Word Nerd Wednesday: The Shadetree Mechanic

This installment hardly qualifies as intellectual wordsmith worthy. I know this, but recently my Southern gal surfaced and I used this term in a conversation with a woman who was born and raised up north. She was bewildered.

So I asked my hillbilly friend if she’d heard this word before and she hadn’t either. This left me wondering if what I thought was a Southern thing was actually a black thing. A few clicks, a bit of reading, and here we are. It’s neither, really.

From the urban slang dictionary:

Shadetree mechanic: A hobbyist mechanic who works on their own vehicles, often in their driveway. (Perhaps underneath a tree providing shade.)

When I was a kid, they often worked on the vehicles of folks in the neighborhood as well. They tended to know cars, and well, but lacked the requisite commitment and business sense to open a “proper” garage.

Well as it turns out, these guys are a dying breed. Cars and trucks are being designed differently now and most people simply take their vehicles to the dealer for service.

Autotrader has a good article on the death of the shadetree mechanic:

For decades now, every neighbourhood had their local shadetree mechanic. That man (or woman) that did their own oil changes, replaced their own brakes and generally did most, if not all, of their own repairs on their personal vehicles. These handy types would even help out a neighbour or a friend for a few beers and some good company or maybe a few dollars if the job was a long drawn out one that needed special tools or expertise.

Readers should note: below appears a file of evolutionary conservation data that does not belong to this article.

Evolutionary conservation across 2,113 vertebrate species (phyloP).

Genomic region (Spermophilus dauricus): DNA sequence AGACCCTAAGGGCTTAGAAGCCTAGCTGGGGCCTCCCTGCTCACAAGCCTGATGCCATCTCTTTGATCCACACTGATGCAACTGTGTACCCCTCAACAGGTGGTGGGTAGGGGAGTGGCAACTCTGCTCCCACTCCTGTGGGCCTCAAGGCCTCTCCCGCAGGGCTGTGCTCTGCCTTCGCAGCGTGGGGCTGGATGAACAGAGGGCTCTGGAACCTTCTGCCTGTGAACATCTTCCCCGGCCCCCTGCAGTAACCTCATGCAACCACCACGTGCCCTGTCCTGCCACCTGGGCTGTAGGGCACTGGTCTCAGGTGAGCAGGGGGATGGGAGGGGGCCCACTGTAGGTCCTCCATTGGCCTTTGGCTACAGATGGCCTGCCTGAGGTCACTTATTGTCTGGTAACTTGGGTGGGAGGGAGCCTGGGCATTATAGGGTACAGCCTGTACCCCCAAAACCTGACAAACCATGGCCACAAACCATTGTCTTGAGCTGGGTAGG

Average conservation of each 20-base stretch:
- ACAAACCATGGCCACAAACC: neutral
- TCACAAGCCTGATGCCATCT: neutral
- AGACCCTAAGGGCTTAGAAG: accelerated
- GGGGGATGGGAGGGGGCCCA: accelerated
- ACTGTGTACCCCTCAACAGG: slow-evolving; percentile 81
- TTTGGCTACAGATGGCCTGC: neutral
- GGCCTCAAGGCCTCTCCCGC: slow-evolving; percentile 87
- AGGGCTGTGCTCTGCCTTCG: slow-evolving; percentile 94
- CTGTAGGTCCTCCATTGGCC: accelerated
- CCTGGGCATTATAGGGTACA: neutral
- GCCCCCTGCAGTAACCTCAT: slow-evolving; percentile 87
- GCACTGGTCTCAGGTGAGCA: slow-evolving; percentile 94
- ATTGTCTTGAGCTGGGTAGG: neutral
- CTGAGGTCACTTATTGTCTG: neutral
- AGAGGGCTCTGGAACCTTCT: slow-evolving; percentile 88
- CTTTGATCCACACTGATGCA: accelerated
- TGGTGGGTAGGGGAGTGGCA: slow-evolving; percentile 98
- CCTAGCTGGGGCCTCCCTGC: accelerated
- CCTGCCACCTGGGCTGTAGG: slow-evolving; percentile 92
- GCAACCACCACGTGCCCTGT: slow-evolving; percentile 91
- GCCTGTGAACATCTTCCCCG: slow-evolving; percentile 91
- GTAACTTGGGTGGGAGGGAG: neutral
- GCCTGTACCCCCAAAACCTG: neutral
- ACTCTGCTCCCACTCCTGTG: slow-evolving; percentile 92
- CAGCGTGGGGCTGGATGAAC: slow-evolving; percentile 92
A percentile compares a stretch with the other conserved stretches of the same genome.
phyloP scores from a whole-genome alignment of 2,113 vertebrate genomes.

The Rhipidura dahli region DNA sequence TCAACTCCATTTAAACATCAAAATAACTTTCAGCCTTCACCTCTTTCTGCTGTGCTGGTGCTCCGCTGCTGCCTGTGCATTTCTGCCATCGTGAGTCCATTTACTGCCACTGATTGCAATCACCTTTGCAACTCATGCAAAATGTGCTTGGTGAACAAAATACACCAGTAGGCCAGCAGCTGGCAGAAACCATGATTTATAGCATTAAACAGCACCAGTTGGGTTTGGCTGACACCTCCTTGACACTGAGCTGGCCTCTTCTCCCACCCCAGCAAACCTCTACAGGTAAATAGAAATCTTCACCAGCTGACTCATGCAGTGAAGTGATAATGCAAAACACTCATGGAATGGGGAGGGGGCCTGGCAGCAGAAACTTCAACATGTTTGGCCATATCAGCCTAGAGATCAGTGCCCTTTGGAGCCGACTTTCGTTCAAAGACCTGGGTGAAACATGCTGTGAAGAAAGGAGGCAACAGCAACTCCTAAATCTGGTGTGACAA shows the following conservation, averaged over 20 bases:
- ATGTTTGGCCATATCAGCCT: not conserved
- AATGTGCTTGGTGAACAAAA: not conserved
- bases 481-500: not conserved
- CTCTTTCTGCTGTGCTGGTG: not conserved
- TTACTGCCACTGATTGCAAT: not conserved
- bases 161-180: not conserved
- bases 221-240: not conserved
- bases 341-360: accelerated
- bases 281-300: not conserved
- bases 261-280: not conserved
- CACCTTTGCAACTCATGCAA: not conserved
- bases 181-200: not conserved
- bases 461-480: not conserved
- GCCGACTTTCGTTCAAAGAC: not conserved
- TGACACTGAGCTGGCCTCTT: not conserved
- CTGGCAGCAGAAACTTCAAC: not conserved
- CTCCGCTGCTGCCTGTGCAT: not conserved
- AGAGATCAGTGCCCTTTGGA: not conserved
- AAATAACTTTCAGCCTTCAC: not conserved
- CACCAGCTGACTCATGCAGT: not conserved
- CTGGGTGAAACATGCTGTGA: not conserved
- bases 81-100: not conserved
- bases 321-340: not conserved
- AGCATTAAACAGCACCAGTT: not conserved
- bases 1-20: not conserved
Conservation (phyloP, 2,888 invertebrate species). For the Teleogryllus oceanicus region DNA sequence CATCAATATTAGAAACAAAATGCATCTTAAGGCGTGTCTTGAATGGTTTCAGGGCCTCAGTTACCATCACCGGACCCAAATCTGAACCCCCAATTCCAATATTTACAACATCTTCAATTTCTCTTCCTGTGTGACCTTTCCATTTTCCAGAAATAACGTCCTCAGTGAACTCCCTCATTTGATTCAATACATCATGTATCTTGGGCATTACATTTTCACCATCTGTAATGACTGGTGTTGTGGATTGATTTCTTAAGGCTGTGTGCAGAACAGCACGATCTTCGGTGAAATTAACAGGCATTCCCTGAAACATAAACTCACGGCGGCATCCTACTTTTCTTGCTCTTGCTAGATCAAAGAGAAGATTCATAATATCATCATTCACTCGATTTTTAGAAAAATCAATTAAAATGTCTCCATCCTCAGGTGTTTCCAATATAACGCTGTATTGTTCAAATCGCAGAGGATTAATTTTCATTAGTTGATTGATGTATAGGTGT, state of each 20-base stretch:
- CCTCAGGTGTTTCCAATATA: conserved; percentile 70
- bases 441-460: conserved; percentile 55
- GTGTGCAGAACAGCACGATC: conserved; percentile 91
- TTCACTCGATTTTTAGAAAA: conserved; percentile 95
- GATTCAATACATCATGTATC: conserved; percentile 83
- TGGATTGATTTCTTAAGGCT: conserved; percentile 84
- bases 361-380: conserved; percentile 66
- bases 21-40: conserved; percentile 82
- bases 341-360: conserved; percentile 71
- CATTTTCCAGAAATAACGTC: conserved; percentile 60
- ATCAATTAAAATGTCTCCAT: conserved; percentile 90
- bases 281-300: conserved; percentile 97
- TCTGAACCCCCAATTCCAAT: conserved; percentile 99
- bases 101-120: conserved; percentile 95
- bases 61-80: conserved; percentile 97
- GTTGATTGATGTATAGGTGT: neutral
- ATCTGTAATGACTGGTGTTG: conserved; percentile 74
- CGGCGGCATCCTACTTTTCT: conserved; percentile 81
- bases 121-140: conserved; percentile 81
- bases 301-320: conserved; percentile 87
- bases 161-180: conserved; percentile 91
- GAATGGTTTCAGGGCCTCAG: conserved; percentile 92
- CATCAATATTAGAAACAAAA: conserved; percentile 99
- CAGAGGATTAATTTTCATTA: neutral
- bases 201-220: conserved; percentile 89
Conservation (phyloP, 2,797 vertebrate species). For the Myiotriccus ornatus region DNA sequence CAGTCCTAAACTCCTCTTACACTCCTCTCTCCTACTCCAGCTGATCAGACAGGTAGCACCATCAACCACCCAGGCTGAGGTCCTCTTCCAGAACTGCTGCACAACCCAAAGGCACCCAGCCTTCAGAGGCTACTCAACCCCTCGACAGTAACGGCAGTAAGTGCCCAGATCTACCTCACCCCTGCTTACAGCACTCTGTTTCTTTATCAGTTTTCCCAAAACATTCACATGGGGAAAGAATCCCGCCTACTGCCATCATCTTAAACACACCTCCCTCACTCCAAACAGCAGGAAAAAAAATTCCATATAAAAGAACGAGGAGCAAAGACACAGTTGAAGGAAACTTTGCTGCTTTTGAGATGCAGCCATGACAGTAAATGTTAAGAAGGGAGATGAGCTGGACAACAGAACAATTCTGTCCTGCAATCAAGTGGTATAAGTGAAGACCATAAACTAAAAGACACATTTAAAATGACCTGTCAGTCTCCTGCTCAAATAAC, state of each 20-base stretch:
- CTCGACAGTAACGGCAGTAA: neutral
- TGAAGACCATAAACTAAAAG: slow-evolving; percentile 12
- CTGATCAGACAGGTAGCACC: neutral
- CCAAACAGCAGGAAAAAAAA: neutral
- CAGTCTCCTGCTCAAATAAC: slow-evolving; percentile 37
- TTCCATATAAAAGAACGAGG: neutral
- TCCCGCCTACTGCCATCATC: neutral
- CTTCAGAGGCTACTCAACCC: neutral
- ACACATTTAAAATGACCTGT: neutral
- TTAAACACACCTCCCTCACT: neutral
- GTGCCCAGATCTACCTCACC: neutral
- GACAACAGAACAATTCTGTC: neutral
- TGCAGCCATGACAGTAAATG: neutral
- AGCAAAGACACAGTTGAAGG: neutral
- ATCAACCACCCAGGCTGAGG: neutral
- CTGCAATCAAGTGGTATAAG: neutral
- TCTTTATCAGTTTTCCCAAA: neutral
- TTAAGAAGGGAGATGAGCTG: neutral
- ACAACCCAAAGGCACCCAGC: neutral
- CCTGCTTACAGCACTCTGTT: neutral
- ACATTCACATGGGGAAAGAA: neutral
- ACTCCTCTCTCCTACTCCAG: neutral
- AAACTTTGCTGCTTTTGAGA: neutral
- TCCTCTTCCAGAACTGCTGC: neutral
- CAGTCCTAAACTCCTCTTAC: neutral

But the days of the shadetree mechanic are now numbered, not necessarily due to the lost interest of your fellow neighbour, but due to the complexity and computers built into the modern car.

This is a term that will be completely removed from our lexicon in the near future, and in my opinion, it’s too bad.

7 thoughts on “Word Nerd Wednesday: The Shadetree Mechanic

  1. smkoseki says:

    This is a funny post for me. …north…she was bewildered. & actually a black thing?. Because where I grew up (north) everyone worked on cars yet I still heard the term (didn’t know blacks; aside: my 4 yo son stared and called the first black person he saw “chocolate man!” :-), no TV, what can I say). Anyway we would have a half-dozen rigs apart in our yard (we ranked our “cylinder count” as a status symbol say 50 was good, heh) & would get teased about being “white trash” (or “WT”). But I grew up with only whites so I was perplexed by the term. To us, a skilled mechanic is a real stud, a cynosure, a man of mark (German roots, methinks?).

    But to the post: the real reason cars are not worked on today is not complexity (it makes them easier to fix IMO, esp w/ utube). Rather, it’s they are just far more reliable, making the investment of tools/knowledge not really worth it anymore for most. Also, no yard and rent codes prevent parking more and more. Also, like hunting or camping, mechanics tend to be a “white culture thing” (like pride of the blacksmith of old) and as the white boomers go extinct many “white” things are are going away (like St. Patrick’s Day replaced by Cinco de Mayo, football replaced by soccer. Although some Hispanic hot-rod culture leans mechanic too. Nearly every modern cultural shift has come from the baby boom being followed by the boomer baby bust & then immigration.